The theme of winter 2022 was “False Starts”. First there was the remarkable storm that made October the wettest ever, followed by a promisingly stormy December. After two years of terrible drought, it was exactly what we needed.
Then the taps turned off completely, with shockingly low rainfall in the dead of winter that left us with the driest Jan-March period on record. It essentially cancelled out the earlier rains, leaving us in the same droughty place we were in spring of 2021. Some areas are actually drier than they were a year ago.
The theme continued with an early and abundant bloom in fruit and nut orchards — including Terra Firma’s — across the Central Valley that were then subjected to a punishing freeze that wiped out much of this year’s crop. A second, more geographically limited freeze hit vineyards, orchards and other crops two weeks ago. (Thankfully that one missed us.)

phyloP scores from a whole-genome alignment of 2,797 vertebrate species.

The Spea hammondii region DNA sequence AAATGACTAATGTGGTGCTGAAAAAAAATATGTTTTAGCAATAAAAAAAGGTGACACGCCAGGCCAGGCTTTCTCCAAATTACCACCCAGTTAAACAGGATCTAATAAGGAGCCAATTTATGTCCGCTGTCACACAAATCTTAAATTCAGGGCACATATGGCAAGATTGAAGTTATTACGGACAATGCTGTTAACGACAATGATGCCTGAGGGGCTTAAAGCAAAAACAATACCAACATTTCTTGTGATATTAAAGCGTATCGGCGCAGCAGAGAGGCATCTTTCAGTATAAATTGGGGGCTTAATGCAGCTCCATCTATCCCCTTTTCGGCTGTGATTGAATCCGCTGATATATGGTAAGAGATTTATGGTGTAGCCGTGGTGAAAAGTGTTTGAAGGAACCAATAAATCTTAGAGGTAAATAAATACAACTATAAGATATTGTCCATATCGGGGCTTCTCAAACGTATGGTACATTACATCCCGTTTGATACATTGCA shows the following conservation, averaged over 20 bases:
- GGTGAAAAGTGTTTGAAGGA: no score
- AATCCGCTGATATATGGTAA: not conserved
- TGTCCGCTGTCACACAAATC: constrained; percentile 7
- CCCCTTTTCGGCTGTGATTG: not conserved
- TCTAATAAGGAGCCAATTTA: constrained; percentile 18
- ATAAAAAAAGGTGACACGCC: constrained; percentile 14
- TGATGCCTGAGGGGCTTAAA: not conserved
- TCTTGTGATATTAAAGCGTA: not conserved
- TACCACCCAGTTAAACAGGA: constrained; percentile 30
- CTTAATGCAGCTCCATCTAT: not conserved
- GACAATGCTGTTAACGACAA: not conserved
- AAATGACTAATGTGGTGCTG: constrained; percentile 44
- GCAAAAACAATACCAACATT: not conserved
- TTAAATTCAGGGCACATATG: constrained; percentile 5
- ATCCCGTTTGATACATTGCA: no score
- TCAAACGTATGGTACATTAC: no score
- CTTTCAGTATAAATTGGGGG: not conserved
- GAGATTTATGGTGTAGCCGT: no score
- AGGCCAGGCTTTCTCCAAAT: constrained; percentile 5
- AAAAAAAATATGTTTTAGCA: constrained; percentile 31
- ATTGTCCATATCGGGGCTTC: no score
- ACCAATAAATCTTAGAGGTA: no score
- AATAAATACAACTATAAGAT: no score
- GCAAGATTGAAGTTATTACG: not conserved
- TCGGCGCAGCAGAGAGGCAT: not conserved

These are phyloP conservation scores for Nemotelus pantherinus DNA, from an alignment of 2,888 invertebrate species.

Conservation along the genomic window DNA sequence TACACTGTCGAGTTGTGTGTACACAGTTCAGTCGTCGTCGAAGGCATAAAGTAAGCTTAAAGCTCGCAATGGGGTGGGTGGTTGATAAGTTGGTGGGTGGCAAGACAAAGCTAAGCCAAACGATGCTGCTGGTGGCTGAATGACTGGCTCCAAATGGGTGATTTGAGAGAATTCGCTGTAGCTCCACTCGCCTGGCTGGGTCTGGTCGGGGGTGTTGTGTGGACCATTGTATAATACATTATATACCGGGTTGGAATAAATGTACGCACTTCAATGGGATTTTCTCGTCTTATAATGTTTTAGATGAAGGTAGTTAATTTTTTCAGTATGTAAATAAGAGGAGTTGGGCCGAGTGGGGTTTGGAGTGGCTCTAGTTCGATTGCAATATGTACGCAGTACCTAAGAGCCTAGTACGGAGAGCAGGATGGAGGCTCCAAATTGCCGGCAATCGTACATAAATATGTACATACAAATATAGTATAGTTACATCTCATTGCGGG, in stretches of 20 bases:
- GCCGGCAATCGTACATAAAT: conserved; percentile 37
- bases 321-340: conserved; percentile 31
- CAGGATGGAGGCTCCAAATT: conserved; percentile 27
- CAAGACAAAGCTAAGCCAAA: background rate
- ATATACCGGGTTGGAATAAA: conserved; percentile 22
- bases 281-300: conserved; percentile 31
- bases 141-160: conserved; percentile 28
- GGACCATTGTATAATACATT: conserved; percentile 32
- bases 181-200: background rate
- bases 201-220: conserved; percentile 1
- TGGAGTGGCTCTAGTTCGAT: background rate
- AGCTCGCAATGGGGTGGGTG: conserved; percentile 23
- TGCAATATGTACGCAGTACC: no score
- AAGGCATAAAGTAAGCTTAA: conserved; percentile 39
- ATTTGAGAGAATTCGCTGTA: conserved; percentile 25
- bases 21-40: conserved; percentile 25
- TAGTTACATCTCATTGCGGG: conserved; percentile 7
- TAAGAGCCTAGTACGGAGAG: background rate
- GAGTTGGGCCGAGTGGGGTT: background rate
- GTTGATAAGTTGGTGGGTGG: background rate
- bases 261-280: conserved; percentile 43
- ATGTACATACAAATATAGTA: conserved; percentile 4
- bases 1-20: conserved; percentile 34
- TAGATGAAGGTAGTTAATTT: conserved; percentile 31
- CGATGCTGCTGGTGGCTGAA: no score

Several of our spring crops also suffered false starts. We lost fields of cilantro and arugula to a brutal windstorm. And two fields of spinach suffered a mildew outbreak after a late rain. We lost strawberries to both weather events.
This week things finally clicked, and we’ve got an abundance of green items in your boxes plus a healthy supply of berries.
Spring is always a short season for us, and our spring-harvested crops are very particular. If it gets too hot, too soon — like it did last year and the year before — the lettuce, strawberries and other sensitive crops burn up. It doesn’t even help our summer crops, most of which won’t be ready for harvest until June anyway.
“Normal” weather is getting harder and harder to come by anymore, but May feels like it may oblige us for a bit and end the season of false starts. We could use a break.